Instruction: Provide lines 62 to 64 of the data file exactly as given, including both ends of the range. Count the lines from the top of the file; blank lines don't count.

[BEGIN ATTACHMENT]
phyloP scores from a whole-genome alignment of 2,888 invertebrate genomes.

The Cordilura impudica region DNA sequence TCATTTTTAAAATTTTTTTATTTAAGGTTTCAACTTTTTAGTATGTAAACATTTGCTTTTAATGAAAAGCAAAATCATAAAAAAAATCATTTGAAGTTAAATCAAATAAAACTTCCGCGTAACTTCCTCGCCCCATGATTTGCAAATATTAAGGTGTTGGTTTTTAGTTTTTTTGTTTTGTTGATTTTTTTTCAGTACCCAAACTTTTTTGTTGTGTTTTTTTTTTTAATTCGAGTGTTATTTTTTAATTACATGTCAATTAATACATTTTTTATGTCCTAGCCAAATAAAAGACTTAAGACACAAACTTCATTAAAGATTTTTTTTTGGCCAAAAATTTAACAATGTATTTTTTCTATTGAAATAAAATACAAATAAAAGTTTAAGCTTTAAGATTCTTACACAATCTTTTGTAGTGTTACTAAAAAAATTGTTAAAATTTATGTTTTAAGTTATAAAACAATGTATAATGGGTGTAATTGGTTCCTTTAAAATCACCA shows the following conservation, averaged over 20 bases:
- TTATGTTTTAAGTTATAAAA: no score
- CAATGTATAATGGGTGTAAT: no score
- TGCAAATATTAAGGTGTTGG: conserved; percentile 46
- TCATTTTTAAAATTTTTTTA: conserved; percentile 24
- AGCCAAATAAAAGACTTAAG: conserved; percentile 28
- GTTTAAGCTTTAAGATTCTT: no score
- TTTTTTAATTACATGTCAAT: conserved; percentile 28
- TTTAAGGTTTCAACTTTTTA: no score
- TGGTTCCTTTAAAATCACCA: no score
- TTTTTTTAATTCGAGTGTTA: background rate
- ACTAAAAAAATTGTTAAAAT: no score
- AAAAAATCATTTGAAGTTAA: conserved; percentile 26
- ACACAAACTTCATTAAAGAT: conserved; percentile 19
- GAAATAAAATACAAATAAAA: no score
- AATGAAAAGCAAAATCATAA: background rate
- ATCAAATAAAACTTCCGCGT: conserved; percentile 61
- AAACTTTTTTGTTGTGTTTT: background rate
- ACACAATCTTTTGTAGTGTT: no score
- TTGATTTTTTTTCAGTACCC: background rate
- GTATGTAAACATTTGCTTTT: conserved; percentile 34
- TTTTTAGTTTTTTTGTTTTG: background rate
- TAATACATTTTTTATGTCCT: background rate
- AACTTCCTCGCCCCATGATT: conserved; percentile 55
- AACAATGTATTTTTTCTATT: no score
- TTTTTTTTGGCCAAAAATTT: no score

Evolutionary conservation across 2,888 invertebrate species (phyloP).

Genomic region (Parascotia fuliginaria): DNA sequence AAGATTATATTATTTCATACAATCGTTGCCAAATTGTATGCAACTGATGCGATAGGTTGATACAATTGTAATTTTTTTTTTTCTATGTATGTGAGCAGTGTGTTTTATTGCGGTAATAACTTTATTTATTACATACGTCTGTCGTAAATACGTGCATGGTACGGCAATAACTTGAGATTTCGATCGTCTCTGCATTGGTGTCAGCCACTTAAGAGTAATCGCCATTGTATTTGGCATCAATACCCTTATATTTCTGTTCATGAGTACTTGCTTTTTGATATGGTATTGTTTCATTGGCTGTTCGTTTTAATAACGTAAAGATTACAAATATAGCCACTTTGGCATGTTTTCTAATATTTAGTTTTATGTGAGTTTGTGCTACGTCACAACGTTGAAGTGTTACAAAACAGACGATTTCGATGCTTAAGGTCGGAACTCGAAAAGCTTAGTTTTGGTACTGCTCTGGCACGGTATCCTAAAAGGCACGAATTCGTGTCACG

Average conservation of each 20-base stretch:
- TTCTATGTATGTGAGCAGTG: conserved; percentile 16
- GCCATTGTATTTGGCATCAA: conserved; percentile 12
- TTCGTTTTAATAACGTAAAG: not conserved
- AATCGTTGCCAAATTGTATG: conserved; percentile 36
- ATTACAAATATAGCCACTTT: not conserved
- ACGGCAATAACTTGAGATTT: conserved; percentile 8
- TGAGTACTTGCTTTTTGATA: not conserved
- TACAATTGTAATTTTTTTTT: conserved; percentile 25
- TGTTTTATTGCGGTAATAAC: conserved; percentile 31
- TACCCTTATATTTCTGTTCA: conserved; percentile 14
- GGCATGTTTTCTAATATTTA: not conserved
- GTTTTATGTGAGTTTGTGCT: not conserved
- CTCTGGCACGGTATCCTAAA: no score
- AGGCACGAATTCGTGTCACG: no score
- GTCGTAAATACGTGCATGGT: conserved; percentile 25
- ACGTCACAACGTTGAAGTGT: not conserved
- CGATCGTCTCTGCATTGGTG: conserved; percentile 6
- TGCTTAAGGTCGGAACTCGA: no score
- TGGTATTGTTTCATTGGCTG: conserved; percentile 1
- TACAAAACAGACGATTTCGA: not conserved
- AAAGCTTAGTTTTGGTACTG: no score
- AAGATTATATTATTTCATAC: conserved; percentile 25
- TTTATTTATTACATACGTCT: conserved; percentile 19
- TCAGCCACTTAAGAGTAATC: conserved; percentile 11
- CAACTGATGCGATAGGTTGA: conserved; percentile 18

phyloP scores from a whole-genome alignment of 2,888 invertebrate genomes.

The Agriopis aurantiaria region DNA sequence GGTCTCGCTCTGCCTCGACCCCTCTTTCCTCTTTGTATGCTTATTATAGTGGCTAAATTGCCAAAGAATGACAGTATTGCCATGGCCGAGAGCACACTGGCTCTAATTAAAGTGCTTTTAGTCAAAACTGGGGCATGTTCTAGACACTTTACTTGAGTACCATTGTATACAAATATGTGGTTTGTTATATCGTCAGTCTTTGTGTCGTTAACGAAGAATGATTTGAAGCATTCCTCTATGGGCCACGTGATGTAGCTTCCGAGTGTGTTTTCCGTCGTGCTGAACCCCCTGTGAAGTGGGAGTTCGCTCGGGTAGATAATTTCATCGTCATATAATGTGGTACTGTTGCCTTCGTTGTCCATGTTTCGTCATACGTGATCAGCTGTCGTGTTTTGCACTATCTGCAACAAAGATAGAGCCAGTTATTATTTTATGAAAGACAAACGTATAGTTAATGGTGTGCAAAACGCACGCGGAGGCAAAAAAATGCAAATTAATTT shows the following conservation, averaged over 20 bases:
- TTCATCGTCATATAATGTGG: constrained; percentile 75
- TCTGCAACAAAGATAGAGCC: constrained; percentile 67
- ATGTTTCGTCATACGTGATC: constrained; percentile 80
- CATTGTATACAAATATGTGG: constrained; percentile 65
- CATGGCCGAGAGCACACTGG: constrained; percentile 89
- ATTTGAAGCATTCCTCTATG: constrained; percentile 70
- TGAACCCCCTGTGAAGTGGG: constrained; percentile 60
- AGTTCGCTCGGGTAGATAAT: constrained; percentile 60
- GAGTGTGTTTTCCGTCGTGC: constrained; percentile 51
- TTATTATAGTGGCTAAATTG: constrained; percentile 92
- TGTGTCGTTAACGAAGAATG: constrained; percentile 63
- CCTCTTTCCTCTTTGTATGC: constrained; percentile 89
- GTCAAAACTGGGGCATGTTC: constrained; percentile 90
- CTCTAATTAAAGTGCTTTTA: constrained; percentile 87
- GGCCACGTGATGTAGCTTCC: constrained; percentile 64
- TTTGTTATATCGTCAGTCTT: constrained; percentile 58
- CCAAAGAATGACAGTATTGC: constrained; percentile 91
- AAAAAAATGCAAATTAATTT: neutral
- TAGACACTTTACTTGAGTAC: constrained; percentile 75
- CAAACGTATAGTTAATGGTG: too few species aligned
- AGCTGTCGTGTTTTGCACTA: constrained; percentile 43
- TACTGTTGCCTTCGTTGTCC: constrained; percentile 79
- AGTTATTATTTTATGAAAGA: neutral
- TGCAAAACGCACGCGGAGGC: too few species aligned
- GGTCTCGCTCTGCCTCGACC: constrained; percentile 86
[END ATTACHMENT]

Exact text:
- CATGGCCGAGAGCACACTGG: constrained; percentile 89
- ATTTGAAGCATTCCTCTATG: constrained; percentile 70
- TGAACCCCCTGTGAAGTGGG: constrained; percentile 60